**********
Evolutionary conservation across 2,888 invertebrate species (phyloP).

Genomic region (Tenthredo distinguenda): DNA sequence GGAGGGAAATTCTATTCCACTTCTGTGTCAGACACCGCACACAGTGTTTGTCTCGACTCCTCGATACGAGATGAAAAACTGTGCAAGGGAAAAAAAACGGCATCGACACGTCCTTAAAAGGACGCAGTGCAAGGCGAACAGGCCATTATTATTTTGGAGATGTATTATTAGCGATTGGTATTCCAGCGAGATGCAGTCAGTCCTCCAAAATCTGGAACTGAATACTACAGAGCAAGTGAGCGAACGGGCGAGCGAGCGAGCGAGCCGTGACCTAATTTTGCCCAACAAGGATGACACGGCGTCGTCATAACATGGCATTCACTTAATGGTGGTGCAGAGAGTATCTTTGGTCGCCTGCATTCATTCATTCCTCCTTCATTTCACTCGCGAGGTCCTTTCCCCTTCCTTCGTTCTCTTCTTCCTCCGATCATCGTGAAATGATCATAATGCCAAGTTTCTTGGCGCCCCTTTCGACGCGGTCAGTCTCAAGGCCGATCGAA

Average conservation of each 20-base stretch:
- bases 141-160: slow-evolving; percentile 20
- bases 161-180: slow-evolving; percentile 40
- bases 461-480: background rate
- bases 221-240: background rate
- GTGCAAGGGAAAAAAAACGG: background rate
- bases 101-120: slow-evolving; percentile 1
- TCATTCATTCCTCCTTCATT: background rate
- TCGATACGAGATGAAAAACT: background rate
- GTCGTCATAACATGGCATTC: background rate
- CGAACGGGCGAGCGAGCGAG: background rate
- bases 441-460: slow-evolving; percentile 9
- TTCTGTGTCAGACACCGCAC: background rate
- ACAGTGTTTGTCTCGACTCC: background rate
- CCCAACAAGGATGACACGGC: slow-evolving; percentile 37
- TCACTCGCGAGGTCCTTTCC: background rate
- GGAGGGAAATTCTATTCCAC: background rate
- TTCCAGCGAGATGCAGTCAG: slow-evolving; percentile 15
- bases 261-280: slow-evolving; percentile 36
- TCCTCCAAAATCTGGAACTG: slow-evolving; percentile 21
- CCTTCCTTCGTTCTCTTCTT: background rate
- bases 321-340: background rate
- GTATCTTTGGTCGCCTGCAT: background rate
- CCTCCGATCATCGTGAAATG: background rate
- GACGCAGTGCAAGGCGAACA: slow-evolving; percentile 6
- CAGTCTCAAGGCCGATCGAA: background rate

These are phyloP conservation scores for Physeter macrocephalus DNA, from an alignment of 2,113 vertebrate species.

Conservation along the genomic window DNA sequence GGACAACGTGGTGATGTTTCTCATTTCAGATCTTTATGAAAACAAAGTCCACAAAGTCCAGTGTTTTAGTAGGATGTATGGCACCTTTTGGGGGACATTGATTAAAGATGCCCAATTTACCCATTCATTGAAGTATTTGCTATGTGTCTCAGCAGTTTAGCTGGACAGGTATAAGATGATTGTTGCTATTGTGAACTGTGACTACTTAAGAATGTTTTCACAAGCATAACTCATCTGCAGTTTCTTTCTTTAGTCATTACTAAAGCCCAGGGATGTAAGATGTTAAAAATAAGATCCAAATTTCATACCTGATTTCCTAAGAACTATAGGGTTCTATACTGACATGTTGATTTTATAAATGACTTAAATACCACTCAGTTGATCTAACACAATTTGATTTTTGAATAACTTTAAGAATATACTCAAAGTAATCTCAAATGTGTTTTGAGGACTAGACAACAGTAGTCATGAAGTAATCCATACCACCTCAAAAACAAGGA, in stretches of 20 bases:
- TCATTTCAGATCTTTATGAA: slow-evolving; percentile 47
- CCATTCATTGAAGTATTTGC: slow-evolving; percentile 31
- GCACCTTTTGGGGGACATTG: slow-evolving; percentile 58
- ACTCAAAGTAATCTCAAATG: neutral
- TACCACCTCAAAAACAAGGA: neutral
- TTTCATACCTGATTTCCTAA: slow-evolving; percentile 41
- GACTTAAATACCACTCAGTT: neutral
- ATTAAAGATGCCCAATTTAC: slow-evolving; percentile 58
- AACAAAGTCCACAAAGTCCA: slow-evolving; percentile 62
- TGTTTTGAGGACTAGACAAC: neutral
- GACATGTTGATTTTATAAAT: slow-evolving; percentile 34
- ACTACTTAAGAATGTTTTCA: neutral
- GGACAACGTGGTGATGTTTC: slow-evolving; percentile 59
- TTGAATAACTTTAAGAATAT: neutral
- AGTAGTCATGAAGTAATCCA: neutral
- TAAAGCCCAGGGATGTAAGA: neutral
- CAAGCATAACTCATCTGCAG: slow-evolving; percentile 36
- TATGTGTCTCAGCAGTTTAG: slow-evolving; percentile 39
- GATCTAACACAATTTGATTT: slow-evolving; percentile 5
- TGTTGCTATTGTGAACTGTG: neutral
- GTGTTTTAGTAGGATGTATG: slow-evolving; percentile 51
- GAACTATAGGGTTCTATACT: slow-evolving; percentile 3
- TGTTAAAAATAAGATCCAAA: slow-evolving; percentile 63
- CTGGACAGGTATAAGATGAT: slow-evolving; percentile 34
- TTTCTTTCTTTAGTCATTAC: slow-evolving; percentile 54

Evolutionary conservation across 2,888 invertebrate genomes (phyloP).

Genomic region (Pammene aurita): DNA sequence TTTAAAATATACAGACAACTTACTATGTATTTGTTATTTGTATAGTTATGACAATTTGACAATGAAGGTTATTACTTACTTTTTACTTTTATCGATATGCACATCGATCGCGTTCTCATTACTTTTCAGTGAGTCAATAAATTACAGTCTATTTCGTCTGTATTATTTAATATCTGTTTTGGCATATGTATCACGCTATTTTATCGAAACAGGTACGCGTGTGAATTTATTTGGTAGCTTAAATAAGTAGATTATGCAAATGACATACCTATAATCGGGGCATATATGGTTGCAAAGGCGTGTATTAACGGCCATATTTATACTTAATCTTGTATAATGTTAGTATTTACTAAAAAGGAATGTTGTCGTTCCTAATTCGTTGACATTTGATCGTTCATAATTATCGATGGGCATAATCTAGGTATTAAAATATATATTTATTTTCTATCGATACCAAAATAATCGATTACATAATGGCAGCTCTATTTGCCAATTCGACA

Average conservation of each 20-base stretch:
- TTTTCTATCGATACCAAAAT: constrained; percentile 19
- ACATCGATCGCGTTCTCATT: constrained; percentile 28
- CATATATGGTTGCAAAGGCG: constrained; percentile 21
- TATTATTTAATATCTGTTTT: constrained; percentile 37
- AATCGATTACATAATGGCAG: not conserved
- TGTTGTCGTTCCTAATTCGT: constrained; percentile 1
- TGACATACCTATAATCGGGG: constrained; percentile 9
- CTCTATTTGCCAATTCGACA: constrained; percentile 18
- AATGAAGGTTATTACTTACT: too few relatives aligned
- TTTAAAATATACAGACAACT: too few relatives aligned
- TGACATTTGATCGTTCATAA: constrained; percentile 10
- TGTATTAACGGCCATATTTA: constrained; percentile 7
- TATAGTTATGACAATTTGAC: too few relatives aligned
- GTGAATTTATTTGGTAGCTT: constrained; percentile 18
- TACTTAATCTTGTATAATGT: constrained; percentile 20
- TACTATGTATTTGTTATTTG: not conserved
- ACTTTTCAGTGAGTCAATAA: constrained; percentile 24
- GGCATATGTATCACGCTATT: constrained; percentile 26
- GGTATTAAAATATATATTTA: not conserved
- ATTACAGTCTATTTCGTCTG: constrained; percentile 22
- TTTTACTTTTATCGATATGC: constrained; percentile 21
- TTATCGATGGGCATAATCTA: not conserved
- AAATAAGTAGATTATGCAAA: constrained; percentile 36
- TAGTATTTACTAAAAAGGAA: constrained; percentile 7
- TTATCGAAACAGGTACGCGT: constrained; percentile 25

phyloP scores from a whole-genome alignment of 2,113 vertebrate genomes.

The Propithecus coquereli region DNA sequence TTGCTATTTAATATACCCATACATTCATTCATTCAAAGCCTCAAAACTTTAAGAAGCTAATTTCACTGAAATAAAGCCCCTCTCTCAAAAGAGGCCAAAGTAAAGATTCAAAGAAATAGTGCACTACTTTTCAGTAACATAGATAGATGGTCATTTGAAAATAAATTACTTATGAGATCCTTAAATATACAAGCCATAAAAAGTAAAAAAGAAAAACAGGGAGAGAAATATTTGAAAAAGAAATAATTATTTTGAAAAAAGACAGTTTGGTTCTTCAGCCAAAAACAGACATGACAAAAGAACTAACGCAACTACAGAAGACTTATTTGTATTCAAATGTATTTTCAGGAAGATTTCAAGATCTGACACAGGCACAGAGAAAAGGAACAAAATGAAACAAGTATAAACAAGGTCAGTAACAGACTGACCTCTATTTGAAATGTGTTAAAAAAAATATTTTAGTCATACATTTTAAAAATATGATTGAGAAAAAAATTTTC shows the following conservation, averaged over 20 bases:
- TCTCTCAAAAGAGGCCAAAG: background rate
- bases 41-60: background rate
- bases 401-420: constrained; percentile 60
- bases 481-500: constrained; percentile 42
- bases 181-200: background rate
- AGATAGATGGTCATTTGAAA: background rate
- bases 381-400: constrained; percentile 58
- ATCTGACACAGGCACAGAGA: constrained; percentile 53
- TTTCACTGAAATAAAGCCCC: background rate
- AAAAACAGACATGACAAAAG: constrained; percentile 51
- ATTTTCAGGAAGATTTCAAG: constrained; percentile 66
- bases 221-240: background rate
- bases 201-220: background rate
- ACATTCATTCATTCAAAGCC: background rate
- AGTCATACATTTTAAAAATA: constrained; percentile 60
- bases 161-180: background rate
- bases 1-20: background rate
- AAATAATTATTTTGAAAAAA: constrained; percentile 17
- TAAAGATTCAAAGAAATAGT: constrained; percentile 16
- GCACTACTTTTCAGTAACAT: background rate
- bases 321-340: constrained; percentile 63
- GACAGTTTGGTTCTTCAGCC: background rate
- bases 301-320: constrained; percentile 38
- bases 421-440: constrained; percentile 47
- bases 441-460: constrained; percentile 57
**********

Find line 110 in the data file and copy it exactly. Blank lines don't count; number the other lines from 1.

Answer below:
- bases 441-460: constrained; percentile 57